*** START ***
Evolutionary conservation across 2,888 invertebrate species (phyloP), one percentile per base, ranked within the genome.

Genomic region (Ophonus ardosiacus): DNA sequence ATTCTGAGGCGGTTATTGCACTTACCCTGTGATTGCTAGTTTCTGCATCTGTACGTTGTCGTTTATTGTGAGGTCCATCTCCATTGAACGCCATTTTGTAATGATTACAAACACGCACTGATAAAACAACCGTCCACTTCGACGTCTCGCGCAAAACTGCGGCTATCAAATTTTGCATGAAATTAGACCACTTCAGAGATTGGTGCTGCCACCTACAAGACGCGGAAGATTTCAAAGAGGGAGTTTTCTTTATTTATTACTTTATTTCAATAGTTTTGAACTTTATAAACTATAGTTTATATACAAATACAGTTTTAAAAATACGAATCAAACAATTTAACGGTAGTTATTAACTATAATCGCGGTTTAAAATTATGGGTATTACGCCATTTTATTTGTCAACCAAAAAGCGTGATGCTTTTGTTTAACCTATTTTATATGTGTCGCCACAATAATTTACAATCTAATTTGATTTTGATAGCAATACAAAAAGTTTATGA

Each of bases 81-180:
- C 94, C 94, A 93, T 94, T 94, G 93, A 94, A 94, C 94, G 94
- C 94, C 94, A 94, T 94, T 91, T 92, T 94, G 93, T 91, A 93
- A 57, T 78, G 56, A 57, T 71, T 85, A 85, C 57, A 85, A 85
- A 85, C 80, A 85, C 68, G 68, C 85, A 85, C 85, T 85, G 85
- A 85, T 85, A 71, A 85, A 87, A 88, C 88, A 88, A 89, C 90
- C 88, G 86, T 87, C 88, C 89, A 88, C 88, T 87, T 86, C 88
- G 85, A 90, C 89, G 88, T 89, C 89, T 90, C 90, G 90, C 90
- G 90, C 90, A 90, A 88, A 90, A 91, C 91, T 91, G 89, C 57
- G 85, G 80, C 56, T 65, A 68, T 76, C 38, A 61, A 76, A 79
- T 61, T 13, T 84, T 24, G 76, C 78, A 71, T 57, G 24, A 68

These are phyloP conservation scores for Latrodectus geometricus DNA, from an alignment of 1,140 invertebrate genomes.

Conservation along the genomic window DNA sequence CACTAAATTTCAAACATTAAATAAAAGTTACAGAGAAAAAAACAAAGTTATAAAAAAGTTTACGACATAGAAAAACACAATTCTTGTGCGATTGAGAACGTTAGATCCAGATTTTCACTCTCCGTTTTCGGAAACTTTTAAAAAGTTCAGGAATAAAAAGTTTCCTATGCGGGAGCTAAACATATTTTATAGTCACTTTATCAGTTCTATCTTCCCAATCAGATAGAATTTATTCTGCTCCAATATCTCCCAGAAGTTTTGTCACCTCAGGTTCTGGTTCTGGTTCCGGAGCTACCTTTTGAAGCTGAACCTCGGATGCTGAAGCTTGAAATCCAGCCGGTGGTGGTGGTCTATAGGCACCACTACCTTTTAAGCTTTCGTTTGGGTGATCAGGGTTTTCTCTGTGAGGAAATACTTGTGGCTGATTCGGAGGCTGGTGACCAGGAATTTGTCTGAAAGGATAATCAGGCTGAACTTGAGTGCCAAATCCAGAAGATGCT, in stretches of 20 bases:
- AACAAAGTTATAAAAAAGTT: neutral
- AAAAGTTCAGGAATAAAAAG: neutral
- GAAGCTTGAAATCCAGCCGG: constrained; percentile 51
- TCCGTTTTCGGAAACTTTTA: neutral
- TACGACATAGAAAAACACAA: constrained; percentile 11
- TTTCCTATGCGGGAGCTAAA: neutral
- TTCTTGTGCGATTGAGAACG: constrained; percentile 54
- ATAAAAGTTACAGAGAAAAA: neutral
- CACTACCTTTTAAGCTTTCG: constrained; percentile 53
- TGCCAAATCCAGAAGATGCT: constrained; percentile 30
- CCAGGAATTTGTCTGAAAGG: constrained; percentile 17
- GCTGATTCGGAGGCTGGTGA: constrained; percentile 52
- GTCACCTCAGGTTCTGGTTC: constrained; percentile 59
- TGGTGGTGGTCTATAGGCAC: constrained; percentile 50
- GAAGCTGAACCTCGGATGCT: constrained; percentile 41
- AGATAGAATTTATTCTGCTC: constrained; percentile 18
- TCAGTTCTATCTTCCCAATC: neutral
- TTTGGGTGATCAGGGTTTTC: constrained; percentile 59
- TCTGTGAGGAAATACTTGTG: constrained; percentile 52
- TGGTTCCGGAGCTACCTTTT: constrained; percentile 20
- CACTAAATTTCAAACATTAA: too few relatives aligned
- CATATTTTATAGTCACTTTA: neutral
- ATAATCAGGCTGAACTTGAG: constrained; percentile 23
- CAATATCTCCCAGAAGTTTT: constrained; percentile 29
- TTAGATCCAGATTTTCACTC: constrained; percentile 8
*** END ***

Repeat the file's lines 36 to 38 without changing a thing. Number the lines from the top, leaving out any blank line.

- CACTAAATTTCAAACATTAA: too few relatives aligned
- CATATTTTATAGTCACTTTA: neutral
- ATAATCAGGCTGAACTTGAG: constrained; percentile 23